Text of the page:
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Winning the Team Sale: Chapter 3 - The Director

team sale director

michaeldalis30 May 2017Blog

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Without practise, what are your team’s chances of success at a high-stakes sales meeting?

If the stakes are life and death, like they are for the Blue Angels flight demonstration squadron, the question is not whether, but how much you should practise.  Flying multiple 22-ton jets at speeds up to 500 mph, and with as little as 36 inches between them — side-by-side or upside-down — the stakes don’t get higher.  Pilots must have a minimum of 1,250 tactical jet-flight hours.  On top of their individual proficiencies, the squadron practises as a unit on roughly 120 training missions prior to its first Blue Angels performance.

A group sales meeting or pitch is neither a show nor a life-or-death moment.  Yet, the stakes for a group sales meeting are high enough that you’ve asked others to contribute to the effort.  Your “pilots” all bring individual proficiencies, but how much practise do you generally do as a unit prior to an important customer or prospect meeting?

Practising for a Team Sale

Practise is about application with the intent to improve.  Successful selling squads practise together not because a manager tells them to; effective teams practise as a group because they realise:

  • Without it, they have a random chance of winning, and they’d rather stack the odds.
  • Feedback is essential to strengthen individual contributions and the team’s performance.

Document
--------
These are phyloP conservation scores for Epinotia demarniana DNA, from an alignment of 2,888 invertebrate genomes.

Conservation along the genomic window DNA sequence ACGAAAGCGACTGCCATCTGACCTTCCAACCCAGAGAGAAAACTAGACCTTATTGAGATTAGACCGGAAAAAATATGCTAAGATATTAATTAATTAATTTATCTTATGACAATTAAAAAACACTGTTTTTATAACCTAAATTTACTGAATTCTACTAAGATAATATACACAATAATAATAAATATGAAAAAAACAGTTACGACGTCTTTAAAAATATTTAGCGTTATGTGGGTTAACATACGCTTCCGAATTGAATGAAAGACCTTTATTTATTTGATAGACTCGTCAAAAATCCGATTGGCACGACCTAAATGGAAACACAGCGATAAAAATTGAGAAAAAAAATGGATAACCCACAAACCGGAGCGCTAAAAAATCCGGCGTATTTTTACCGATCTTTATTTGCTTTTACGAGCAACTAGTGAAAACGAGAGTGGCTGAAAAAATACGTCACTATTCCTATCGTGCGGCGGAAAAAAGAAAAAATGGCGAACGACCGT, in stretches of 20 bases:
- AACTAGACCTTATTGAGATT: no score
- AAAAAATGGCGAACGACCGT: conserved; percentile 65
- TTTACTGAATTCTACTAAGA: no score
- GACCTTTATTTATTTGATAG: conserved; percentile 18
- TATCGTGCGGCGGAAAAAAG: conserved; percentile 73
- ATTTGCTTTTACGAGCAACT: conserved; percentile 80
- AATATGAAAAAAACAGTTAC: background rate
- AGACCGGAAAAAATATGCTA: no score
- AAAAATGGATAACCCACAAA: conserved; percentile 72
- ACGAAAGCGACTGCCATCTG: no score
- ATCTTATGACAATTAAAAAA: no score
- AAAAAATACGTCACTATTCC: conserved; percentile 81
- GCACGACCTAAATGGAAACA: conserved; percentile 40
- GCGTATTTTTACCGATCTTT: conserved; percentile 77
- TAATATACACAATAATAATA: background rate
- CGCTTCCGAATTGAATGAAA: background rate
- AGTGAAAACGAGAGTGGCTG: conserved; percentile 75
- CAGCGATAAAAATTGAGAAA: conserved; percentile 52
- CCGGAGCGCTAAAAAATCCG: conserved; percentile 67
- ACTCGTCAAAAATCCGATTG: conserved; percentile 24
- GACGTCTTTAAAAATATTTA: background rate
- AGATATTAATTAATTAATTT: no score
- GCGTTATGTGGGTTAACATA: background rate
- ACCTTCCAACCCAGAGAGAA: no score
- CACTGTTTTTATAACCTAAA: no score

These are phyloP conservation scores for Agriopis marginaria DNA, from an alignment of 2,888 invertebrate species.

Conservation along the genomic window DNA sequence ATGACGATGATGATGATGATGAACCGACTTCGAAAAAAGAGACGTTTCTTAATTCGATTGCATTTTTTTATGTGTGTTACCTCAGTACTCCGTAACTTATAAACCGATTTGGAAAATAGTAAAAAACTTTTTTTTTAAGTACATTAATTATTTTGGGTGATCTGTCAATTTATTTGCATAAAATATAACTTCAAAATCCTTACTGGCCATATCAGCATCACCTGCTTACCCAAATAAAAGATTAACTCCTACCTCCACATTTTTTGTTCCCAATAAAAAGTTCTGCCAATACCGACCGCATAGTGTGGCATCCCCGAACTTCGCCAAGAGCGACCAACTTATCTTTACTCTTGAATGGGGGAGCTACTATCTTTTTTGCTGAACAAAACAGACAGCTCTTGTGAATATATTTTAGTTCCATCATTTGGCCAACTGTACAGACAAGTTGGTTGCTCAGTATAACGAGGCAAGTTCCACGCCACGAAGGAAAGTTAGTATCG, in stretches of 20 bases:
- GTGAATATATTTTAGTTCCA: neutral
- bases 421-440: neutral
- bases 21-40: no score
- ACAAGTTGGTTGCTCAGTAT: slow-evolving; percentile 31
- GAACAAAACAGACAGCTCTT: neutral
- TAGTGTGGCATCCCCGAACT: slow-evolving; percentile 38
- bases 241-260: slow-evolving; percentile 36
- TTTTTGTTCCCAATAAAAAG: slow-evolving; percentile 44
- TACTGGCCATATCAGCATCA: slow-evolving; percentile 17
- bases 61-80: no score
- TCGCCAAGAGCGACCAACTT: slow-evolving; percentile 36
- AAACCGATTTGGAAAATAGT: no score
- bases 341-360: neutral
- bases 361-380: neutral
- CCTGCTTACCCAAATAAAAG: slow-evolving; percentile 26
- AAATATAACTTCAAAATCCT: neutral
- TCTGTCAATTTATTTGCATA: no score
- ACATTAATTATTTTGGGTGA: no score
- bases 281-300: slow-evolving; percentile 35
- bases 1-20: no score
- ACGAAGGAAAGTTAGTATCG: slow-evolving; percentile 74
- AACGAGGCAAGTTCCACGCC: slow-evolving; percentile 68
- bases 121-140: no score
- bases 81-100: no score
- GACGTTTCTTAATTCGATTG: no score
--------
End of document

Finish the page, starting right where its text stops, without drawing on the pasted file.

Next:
• Repetition reduces anxiety for all members when it counts most: at the sales meeting or pitch.
  • Talking through who is going to cover what section and what pages, while part of getting organised, fails to cover execution.
Leading a team during practise requires a salesperson to play the role of Director, the equivalent of the Blue Angels’ commanding officer.  So, what’s involved?

  1. Commitment: When recruiting for your team, consider how open each member will be to investing time to practise with the team.
  2. Scheduling: Practising takes a dedicated time and place.  A video-conference is better than nothing.  In-person practise beats a call because it better simulates the conditions you will face for an in-person sales meeting.
  3. More than talk: Rehearsing requires running through the key parts of your team’s pitch, not “Here’s where I will talk about our capabilities.”  What will each person actually say?
  4. Feedback: Creating a feedback loop is essential to strengthening performance when it counts.  That feedback can come from you, as the team leader, and by facilitating it among team members.  High-performing teams also have access to expert coaching, whether it comes from a manager or an external sales coach.
  5. Trust: For someone to accept and incorporate feedback from others requires an environment of trust.  Suggestions should be shared in the spirit of helping a customer, supporting a colleague, and winning.

The Bottom Line

Practise improves your team’s chances of winning the best possible outcome at a sales meeting.  The good news is that what you’re aiming for is way easier and safer than orchestrating multiple fighter jets at high speeds and tight tolerances.  If you want to win against able competitors, you need to be trained to skillfully play the team’s Director so practise occurs and is managed effectively.

Sound daunting? Leading a team in an effective sales call is straightforward when you approach it methodically. This eBook will show you how to effectively win more deals when teams are required.

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